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Stardate 2013 - The Undiscovered Country (1991)

Kirk and McCoy are imprisoned for the murder of the Klingon High Chancellor.

Directed by: Nicholas Meyer
Starring: William Shatner, Leonard Nimoy, DeForest Kelley, Christopher Plummer, Kim Cattrall, James Doohan, Walter Koenig, Nichelle Nichols, George Takei, Mark Lenard, David Warner, Christian Slater

When Praxis, the Klingon moon and site of their energy production facility, explodes, the Klingons decide they must come to a peaceful agreement with the United Federation of Planets in order to survive. Much to his chagrin, Kirk (Shatner) is ordered to take the Enterprise to meet with Gorkon (Warner), the Klingon High Chancellor, and escort him to Earth to begin negotiating peace. After sharing a meal with the Klingons, someone on the Enterprise fires torpedoes at Gorkon's battlecruiser, disabling the anti-gravity mechanism. Two assassins in Starfleet suits, equipped with gravity boots, beam aboard and kill Gorkon. When Kirk and McCoy (Kelley) beam aboard to explain they weren't responsible, the Klingons refuse to listen, placing the pair on trial for Gorkon's murder.
The original series of 'Star Trek' was known for tackling the contemporary issues of the day through a science fiction filter. While 'The Voyage Home' had addressed environmental issues, it did so in a blatant manner rather than an allegorical one. For the sixth film, Leonard Nimoy suggested a plot-line which would mirror the ending of the cold war, as the Berlin wall had just come down in 1989. The relationship between the Federation and the Klingons had always been a thinly veiled allegory of that of the U.S and U.S.S.R so it made sense to now bring the onscreen cold war to an end.
With the preceding three movies directed by Nimoy and Shatner, the director of the series' best installment, 'Wrath of Khan', Nicholas Meyer, was brought back. As a result, this movie has a level of class that had been absent from Nimoy and Shatner's work. Despite working with the same level of budget, Meyer's film looks like a much larger scale movie, utilizing the relatively modest sets (many of which were borrowed from 'The Next Generation') to great effect. It's a shame Meyer never went on to bigger things as few of today's Hollywood directors have either his talent or integrity. Should you ever get the chance to listen to one of his DVD commentaries, I thoroughly recommend it, as he provides some great insights into the story-telling process.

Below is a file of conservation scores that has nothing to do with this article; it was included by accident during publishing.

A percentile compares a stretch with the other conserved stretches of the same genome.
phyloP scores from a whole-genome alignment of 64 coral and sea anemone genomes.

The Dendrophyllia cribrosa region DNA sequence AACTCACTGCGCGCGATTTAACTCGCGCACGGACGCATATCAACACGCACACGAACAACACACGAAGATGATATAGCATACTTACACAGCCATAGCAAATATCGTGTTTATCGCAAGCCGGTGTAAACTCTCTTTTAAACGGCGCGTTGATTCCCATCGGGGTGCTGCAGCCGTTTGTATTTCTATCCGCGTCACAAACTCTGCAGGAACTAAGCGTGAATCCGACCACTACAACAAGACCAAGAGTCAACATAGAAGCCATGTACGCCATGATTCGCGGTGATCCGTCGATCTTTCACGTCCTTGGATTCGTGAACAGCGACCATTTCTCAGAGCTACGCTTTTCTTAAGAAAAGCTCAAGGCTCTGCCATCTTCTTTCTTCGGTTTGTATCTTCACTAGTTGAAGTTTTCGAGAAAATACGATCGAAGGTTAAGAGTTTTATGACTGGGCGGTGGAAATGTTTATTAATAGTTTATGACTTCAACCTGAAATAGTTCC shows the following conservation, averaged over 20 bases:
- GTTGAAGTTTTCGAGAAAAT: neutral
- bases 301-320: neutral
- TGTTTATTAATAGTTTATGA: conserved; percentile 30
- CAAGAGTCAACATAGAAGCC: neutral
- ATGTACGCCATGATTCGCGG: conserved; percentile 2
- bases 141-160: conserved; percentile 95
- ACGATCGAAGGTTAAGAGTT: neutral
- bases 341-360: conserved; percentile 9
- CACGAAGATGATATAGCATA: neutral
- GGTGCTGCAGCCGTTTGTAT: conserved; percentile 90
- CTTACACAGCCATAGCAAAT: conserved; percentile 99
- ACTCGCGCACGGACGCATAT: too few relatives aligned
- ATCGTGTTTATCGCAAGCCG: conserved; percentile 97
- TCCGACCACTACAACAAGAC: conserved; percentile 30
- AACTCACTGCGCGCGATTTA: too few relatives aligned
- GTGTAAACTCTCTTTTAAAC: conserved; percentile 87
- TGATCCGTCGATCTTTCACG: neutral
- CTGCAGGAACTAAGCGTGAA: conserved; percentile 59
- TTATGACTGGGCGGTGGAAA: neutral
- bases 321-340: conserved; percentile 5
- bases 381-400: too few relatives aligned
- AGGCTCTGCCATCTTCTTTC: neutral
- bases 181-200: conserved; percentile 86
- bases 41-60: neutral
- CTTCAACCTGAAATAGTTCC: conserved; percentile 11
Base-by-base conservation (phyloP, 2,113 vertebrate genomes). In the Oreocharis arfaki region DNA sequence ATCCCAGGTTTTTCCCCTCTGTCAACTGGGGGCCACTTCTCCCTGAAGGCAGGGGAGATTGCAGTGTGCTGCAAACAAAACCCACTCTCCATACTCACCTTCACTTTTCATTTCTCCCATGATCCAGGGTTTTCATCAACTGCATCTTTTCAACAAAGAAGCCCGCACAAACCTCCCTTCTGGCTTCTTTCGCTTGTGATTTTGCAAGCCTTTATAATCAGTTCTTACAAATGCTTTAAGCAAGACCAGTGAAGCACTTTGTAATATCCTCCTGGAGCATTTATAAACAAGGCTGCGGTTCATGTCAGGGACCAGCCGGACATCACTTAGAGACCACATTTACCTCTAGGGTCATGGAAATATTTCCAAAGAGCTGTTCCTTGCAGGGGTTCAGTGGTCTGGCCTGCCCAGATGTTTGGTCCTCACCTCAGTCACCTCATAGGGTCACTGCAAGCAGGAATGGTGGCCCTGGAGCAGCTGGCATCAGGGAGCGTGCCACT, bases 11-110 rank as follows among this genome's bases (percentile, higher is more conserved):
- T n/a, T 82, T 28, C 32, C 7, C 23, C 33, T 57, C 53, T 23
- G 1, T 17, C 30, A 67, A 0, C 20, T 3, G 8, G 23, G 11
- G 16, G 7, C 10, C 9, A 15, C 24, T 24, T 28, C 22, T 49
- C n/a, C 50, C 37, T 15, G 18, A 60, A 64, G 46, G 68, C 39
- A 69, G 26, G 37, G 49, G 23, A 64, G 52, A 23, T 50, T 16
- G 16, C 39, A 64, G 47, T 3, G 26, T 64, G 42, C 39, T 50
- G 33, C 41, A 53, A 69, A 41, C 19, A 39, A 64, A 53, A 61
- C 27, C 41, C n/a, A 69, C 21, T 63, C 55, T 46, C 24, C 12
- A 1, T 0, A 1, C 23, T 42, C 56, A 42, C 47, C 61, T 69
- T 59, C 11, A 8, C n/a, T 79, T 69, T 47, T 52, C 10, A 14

This was the final film to feature the original crew in its entirety and, although he would return in a reduced role in the next installment, Shatner really milks his screen time here, putting in a tour de force like only he can. Kirk had fought himself in the original series and does so again here, thanks to the shape-shifting alien played by Iman. The dialogue here references the actor's notorious ego as Kirk exclaims "I can't believe I kissed you", only for his adversary to reply "Must have been your life's ambition!". The legendary Plummer is fantastic as the  Klingon, Chang, replete with an eyepatch nailed into his skull. Cattrall, relatively unknown at this point, is perfectly cast as a deceitful Vulcan.
Youthful composer, Cliff Eidelman, took over soundtrack duties, providing one of the series' best. The opening credits theme is a rousing riff on Gustav Holst's 'The Planets', at Meyer's suggestion. There's little reference to previous Trek themes as Meyer wanted the score to feel like a "fresh start".
This is the sort of Hollywood movie that's all too rare now, fun without being dumb, involving without being convoluted. It's a shame the cast found themselves at an age too advanced to be taken seriously any longer as, under Meyer's guidance, this film feels like a new beginning, with Trek just hitting its stride as a big-screen franchise. Although 'Generations' ends the story-line of Kirk, it's 'The Undiscovered Country' which really acts as a farewell to the original crew. A fitting farewell.
8/10



Eric Hillis